- Written by Mike Gruwell
(Published in the June 2006 issue of Skydiving Magazine.)
If the used skydiving gear you are buying isn't local or hasn't been serviced by your local rigger recently, a "pre-buy" inspection should be a condition of the final sale. Having an established rigger, rigging loft or drop zone owner act as the middle-man in all used gear purchases not only protects the buyer, but also the seller.
As the potential buyer, you want to know the used container, canopy or automatic opener is as advertised and is airworthy. You also want to make sure the container actually fits you.
Once you've determined a certain piece of used skydiving gear seems to be the right size, condition and price, you will want to make arrangements to have the items shipped to your rigger for a pre-buy inspection. If this involves a container, make sure you arrange to be there after delivery to make the most important determination: fit. If the container doesn't fit properly, it's not going to matter if it's airworthy or not. Harnesses can be modified or resized, but the cost of harness work can add hundreds of dollars to your used gear purchase.
Before shipping, the seller will want to know you have the money for the gear. The rigger, rigging loft or drop zone receiving the gear for the pre-buy inspection can hold a check, money order or credit card information as an escrow service, pending the pre-buy inspection. If the buyer is happy with the gear, payment can be sent to the buyer with the gear staying in possession of the rigger until payment has cleared. This protects the seller from a bum buyer running off with the gear without paying.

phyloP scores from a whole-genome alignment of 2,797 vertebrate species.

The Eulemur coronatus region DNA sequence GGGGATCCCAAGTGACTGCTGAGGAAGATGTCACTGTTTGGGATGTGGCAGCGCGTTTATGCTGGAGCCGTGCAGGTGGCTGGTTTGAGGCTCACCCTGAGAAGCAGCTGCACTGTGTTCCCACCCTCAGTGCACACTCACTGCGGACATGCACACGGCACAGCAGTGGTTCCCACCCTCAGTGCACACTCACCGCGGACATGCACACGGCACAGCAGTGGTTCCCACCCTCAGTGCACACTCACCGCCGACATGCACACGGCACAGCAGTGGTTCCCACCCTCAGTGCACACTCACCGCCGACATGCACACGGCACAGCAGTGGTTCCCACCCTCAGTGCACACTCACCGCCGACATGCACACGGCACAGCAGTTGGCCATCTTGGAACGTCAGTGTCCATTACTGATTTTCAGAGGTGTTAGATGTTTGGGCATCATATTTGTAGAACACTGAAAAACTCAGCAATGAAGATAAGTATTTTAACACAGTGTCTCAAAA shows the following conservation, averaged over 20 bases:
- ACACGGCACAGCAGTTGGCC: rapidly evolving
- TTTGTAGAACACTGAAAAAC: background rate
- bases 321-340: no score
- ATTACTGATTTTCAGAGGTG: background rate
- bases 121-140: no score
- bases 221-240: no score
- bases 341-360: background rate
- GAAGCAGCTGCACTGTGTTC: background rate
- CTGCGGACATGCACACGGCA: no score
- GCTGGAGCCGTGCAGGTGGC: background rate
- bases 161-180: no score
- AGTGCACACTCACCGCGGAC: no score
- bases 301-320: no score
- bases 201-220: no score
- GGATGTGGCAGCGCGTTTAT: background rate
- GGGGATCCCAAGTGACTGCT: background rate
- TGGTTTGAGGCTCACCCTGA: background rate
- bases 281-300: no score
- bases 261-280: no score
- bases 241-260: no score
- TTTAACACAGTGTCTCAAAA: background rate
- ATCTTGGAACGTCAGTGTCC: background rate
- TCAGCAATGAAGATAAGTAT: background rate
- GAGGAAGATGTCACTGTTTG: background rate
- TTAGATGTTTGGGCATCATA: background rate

The details of who pays for shipping to the rigger (and who would pay for the shipping back if the gear doesn't fit or isn't what was expected) should be worked out beforehand. It should also be decided who pays for the inspection/rigging of the gear (usually the buyer).
If the gear is as advertised and fits, payment is sent. Once payment clears, the seller contacts the rigger or drop zone to release the gear to the buyer. If the gear isn't as advertised, or there is extra repair work that needs to be completed by the rigger, then a discussion has to take place to decide if the gear goes back to the seller or if a lower price is negotiated.
Most of the time if the seller agrees to a pre-buy inspection and the buyer agrees to an escrow service arrangement of payment, the deal goes smoothly. More than likely the gear will be as advertised and the payment will clear.
New skydivers should beware and shy away from a skydiver selling gear that won't agree to a pre-buy inspection. And above all else, ask your trusted instructor or rigger about any used (or new) gear deal before purchase.